It could also prove a big year for religion rulings. The biggest decision of the term could come in the “Pledge of Allegiance” case, should the court decide to hear it. In the mid-1950s, Congress responded to the villainous spread of “godless communism” by building more nuclear bombs to protect our shores and by adding the phrase “under God” to the pledge to protect our souls. More than a dozen Supreme Court justices have at one time or another opined that the phrase doesn’t offend the First Amendment’s Establishment Clause(particularly because students haven’t been required to recite the pledge since a ruling in 1943), but the Supreme Court has never directly confronted the question. Two judges of the 9th Circuit initially found the phrase unconstitutional outright, then retreated to a more general ruling that the pledge as currently written couldn’t be recited in schools. Everyone asked the Supreme Court to hear the case—even the prevailing plaintiff, Michael Newdow, whose daughter is in a California public school—but the court might still decide to duck the issue, finding that Newdow didn’t have the right to pursue the case since he lacked custody of his daughter at the time.
Also on the religion front, the court in December will hear arguments in a challenge to a provision of the Washington state Constitution—a so-called “Blaine Amendment” that also exists in almost 20 other states—that prohibits the use of state funds to support religious organizations. Joshua Davey earned a scholarship based on his high-school grades and financial status, but the state denied it to him because he planned to study to be a minister. The question is whether Washington discriminated against religion (which is what the 9th Circuit decided) or engaged in laudable neutrality. The import of the case could be that if states issue vouchers for students to attend private schools, they will be constitutionally required to extend them to religious schools.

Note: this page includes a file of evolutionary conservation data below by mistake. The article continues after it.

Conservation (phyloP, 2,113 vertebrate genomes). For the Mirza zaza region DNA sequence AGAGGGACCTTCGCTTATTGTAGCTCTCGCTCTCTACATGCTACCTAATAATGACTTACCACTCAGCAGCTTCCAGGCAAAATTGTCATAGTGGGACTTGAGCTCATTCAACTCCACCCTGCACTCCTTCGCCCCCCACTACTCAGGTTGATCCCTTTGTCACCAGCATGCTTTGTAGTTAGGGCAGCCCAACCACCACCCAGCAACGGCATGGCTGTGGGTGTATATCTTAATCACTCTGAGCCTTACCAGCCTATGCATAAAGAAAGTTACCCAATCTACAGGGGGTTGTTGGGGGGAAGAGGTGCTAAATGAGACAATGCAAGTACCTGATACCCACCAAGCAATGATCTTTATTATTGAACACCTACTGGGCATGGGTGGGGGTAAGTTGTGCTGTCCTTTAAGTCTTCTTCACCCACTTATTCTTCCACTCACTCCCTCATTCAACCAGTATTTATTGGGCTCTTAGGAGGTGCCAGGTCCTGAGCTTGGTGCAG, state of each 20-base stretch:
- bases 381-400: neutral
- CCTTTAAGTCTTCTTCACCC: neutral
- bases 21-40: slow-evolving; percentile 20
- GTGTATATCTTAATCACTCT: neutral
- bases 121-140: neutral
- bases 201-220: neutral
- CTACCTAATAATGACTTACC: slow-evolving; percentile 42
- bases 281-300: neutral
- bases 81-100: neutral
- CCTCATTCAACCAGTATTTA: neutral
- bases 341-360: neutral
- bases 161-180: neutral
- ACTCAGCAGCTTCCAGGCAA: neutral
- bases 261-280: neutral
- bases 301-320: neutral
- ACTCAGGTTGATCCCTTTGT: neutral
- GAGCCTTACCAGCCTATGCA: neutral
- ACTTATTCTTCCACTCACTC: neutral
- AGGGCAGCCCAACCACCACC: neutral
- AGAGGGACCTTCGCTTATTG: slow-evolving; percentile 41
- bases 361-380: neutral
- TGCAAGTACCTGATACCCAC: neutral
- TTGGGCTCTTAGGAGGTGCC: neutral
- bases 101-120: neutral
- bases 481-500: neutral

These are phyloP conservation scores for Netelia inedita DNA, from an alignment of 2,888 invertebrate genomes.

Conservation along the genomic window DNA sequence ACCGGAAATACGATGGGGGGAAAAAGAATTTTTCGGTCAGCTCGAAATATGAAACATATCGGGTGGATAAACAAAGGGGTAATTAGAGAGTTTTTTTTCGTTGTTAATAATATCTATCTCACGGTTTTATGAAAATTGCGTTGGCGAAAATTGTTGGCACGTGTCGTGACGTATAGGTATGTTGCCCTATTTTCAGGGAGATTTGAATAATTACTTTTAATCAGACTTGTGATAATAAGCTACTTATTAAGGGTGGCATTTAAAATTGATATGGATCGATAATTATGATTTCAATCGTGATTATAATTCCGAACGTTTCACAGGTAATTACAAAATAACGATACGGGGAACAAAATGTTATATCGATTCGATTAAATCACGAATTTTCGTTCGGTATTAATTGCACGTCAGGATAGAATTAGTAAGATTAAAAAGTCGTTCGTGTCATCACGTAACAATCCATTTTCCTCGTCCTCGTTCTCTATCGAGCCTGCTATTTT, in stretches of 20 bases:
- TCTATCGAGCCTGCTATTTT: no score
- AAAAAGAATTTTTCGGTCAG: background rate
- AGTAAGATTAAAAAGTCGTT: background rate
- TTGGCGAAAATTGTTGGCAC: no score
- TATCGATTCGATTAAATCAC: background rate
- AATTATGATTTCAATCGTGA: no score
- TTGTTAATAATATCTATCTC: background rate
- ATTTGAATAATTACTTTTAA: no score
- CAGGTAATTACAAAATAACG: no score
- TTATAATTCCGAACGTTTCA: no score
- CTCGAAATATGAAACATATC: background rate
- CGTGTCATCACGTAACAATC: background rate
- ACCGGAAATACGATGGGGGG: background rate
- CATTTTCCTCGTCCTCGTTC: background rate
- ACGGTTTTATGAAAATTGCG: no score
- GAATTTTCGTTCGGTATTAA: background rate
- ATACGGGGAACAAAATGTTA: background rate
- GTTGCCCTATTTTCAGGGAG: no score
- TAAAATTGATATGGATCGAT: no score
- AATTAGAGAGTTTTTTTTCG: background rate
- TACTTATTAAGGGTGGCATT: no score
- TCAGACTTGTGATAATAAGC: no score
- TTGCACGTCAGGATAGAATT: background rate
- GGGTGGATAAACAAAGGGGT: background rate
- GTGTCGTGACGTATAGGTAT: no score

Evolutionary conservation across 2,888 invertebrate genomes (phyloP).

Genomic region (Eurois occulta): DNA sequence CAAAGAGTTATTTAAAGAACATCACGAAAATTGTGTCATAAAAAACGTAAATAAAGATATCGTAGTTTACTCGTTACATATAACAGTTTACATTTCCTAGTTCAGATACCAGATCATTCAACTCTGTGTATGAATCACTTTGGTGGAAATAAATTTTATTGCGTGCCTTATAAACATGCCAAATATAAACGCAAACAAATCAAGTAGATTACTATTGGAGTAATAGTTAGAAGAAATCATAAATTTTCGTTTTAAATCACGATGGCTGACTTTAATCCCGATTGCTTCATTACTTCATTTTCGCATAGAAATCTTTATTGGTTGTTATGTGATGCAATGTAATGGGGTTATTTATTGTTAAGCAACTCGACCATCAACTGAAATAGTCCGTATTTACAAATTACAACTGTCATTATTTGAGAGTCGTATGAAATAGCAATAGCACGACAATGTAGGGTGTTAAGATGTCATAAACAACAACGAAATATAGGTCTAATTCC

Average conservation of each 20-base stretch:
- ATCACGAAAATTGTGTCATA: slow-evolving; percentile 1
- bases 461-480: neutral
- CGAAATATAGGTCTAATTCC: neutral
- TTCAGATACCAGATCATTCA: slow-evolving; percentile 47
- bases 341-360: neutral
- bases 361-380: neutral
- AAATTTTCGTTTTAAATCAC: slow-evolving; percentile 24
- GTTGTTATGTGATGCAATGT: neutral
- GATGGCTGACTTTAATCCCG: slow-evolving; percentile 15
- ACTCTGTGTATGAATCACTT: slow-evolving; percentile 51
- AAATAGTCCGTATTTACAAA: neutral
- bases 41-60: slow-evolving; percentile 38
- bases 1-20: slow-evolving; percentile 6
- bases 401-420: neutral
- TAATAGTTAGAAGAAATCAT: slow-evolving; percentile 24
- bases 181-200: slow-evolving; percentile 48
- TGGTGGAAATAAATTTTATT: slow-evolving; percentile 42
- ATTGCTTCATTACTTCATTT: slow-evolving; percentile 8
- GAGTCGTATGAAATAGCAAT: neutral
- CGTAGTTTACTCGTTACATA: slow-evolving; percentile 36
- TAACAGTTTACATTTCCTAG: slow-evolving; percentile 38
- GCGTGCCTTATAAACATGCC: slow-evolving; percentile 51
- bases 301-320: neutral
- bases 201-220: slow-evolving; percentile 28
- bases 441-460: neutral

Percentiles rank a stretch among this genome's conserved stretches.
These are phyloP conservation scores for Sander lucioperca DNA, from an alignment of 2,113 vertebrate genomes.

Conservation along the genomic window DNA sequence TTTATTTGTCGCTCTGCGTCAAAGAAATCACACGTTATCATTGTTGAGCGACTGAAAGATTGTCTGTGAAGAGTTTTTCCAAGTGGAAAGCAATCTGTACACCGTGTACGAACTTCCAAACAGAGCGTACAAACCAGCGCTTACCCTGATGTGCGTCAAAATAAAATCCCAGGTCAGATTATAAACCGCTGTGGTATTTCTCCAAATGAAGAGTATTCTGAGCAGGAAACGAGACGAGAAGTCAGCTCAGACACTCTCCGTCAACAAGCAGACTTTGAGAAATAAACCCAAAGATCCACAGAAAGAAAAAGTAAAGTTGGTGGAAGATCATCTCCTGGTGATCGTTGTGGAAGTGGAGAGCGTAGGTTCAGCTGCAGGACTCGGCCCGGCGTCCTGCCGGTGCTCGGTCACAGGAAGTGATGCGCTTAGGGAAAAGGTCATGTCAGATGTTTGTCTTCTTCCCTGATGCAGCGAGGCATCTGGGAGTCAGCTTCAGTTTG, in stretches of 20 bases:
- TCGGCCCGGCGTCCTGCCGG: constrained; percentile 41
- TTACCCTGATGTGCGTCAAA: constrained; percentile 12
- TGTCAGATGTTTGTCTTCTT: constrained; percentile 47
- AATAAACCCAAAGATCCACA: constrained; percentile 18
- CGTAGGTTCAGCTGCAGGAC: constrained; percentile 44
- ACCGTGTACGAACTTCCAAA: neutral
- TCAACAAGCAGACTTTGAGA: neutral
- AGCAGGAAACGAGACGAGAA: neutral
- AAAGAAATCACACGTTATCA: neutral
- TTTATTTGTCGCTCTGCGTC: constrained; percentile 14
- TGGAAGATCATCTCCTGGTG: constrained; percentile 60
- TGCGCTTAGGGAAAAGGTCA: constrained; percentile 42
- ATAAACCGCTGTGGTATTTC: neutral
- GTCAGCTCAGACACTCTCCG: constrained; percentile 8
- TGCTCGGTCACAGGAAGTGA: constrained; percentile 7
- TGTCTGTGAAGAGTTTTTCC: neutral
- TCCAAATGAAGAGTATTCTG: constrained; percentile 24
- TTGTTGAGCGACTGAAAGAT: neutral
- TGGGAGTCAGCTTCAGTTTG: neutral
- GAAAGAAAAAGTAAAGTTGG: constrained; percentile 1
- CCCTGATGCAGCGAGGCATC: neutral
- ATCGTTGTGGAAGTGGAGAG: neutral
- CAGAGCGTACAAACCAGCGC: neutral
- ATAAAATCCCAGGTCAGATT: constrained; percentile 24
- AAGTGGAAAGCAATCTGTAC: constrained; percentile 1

Overall, this term certainly isn’t going to do anything to improve the reputation of the 9th Circuit, based in California, as the nation’s most terminally loopy court of appeals. One-third of all the term’s cases come from the 9th, which generally gets a bum rap since it’s so big but which inevitably issues enough wacky decisions to delight its critics. In one case, the 9th Circuit ruled that the Las Vegas police violated the rights of Lashawn Banks when they executed a “knock and announce” warrant by waiting only 15 to 20 seconds before breaking into his apartment—apparently, the appeals court read the Fourth Amendment to guarantee suspected criminals more time to reload. The Supreme Court will also have to decide in the next few days whether to take up the 9th Circuit’s ruling that the First Amendment prevents the government from taking away doctors’ licenses to prescribe narcotics if they recommend the use of marijuana.
The court will fill the rest of its docket over the next few months, and, since none of the justices is likely to quit during a presidential election campaign, they will have a quiet little term. Which means that a year from today we can expect to see the same crew continue their historic streak together for an 11th consecutive term.